The CBI estimates that absenteeism, mainly on the grounds of sickness, costs British industry around £11 billion a year. Last month saw a spate of articles about one supermarket testing a trial scheme in which workers are not paid for the first three days they take off sick, and another claiming that cutting payments for staff who take days off due to apparent sickness has greatly reduced absenteeism. The implication is that too many employees are taking unjustifiable ‘sickies’ and this needs to be discouraged.
It’s not clear if these new initiatives are viable or successful, but they raise the question of why people claim sick-leave when they are apparently not ill. The obvious answer is that they are ‘stressed’, which covers a multitude of causes. Within the workplace the most frequently cited stressor is an employee’s relationship with their manager or supervisor. Authoritarian management styles promote high levels of employee dissatisfaction. These bosses forget that, given two ears but one mouth, they should listen to their employee’s views and frustrations twice as much as they talk or instruct. As in personal relationships, the bottom line is always to ensure good communication, on-going dialogue and, whenever possible, offer understanding and a degree of flexibility.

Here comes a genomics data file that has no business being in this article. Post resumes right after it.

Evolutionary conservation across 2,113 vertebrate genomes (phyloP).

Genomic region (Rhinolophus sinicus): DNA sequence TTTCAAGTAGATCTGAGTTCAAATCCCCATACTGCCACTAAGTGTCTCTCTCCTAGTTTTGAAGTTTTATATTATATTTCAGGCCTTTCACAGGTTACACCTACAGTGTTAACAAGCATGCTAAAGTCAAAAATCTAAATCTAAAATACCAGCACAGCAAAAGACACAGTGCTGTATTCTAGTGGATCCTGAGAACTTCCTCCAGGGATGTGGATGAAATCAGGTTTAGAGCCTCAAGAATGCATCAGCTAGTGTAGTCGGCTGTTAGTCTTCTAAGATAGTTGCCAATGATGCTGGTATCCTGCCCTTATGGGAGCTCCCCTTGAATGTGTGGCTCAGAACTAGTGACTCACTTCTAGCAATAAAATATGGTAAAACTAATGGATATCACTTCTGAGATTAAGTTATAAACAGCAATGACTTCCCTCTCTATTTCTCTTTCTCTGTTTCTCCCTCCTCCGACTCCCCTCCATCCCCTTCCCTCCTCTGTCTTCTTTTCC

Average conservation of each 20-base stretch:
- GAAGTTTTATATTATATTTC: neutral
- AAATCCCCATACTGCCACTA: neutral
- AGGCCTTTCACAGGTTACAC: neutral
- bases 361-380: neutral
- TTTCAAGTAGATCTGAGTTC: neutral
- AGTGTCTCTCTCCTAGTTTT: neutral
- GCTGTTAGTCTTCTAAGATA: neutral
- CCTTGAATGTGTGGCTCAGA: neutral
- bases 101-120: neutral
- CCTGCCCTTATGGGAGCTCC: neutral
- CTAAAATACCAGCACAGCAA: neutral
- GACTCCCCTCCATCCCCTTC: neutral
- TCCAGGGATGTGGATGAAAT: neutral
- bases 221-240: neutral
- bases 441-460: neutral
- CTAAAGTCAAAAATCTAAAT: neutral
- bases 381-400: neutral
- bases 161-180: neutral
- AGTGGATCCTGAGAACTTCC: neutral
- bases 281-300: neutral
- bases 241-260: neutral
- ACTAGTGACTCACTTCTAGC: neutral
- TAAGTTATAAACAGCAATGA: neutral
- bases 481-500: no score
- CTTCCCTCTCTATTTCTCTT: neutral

The second most common cause of tension at work lies with inter-colleague relations. Often, respect and professionalism break down if internal conflicts are left to grow and fester, rather than adopting the simple and successful policy of well-managed intervention or mediation to encourage early resolution.
Many companies quote their sick-leave statistics, but don’t examine why their staff can’t cope with their contractual hours and take extra time off. Using an effective coach or mentor will unravel the reasons, and prevent a recurrence. My experience is that even a couple of sessions discussing particular problems or worries can resolve conflict and help the individual and their employers put workable solutions in place. This costs companies a tiny fraction of the lost wages and other issues caused by absenteeism.
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We would like to thank you for your practical advice and sensitive support which was much needed and hugely appreciated by both of us. Thank goodness we found you and managed as civilised a separation as possible – we are so grateful, both for ourselves and for our children.